Nicosia - The new finance minister of cash-strapped Cyprus vowed on Wednesday to do "whatever it takes" to sort out the EU country's teetering finances and put the economy back on track for growth.
Haris Georgiades was speaking hours after President Nicos Anastasiades swore him in, warning of "difficult days ahead" for an island struggling to recover from a near financial meltdown and the need for a crippling eurozone bailout.
Anastasiades said this would entail "firstly, collectivity and, secondly, consistency and fiscal discipline and all those measures that will contribute to kick-starting the economy as soon as possible."
The new minister, a 40-year-old British-educated economist, vowed to implement the terms of the bailout "fully... we shall meet all time frames and meet all targets".
"We... shall do whatever it takes to fix our public finances and put our economy back on track for growth."
"Even though today's circumstances might be bleak, the medium- and long-term prospects remain excellent. We have received a blow but I'm absolutely confident we shall overcome," said Georgiades.
Under the terms of the bailout, Cyprus will drastically reduce the size of its bloated banking sector, raise taxes, downsize the public sector workforce and privatise some state-owned firms.
Cyprus is already in recession, with unemployment at around 15% and expected to grow sharply this year and next.
Forecasts before the deal was agreed saw GDP contracting by 3.5% this year.
On Tuesday, outgoing finance minister Michalis Sarris said "2013 will be a very difficult year, and the beginning of 2014 will also be difficult. Beyond this I believe the prospects are positive".
Georgiades, who became labour minister when Anastasiades was elected in February, was appointed after Sarris stepped down on Tuesday.
Sarris had been chairperson last year of failed Laiki Bank, whose collapse was a major contributor to the crisis. He said he was resigning to cooperate with a panel of judges appointed to investigate the causes of the crisis.
His departure came as the government wrapped up talks with the IMF, European Commission and European Central Bank that will open the way for Cyprus to receive a €10bn ($12.8bn) bailout.
The deal will see Cyprus receiving the loan with an interest rate of between 2.5 and 2.7%, repayable over 12 years after a grace period of 10.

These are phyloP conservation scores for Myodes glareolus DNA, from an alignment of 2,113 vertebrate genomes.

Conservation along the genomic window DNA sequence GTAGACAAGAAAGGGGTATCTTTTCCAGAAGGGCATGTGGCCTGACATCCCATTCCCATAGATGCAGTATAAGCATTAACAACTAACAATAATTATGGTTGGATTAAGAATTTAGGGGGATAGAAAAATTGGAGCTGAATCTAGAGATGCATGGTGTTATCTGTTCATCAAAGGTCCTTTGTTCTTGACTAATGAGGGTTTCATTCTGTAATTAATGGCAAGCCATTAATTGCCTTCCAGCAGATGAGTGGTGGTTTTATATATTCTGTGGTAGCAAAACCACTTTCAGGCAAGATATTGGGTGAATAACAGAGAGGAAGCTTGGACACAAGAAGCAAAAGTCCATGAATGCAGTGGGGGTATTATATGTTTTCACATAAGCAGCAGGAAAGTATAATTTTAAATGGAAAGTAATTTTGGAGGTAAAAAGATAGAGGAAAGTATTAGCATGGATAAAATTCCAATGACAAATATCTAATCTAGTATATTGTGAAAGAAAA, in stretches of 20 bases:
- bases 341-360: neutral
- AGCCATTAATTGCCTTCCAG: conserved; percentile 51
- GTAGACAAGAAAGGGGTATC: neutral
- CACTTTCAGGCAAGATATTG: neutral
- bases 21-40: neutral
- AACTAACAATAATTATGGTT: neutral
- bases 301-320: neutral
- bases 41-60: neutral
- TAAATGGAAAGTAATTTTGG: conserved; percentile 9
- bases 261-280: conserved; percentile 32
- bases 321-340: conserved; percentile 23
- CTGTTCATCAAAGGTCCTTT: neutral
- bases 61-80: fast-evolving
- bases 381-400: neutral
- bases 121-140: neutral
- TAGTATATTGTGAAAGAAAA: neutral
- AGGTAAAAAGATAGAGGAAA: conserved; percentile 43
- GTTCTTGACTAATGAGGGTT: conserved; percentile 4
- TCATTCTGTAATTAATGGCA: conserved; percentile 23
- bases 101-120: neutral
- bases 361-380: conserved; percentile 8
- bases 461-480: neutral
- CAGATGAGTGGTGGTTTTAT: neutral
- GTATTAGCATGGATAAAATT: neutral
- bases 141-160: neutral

On Wednesday, International Monetary Fund managing director Christine Lagarde said the IMF's contribution would be approximately €1bn.
"This is a challenging programme that will require great efforts from the Cypriot population," Lagarde said in a statement, but it "provides a durable and fully financed solution to the underlying problems facing Cyprus and provides a sustainable path toward a recovery".
Under the final deal, Cyprus won a two-year extension, from 2016 to 2018, to get its public finances in order.
Cyprus should get the first payment from the bailout next month after the rescue accord is formally ratified, the European Commission said.
Also sworn in on Wednesday was Zeta Emilianidou, who becomes the first woman in the cabinet and replaces Georgiades at the labour ministry.
Anastasiades told her: "The ministry you are undertaking certainly requires great sensitivity. It is a ministry that deals with the government's social policy for vulnerable groups" and with industrial relations.
Banks have been operating under stringent capital controls since they reopened last Thursday, after a near two-week lockdown prompted by fears of a run on deposits.
The central bank has been progressively easing these restrictions, and has now raised the limit on business transactions from €5 000 to €25 000 and allowing people to write cheques of up to €9 000.
Thus far, there has been no labour unrest in Cyprus, but bank workers union ETYK called a two-hour stoppage for Thursday over fears that pension funds at Laiki and Bank of Cyprus are not being protected under the bailout.
Last week, Anastasiades said every effort would be made to preserve provident (pension) funds at Laiki and Bank of Cyprus.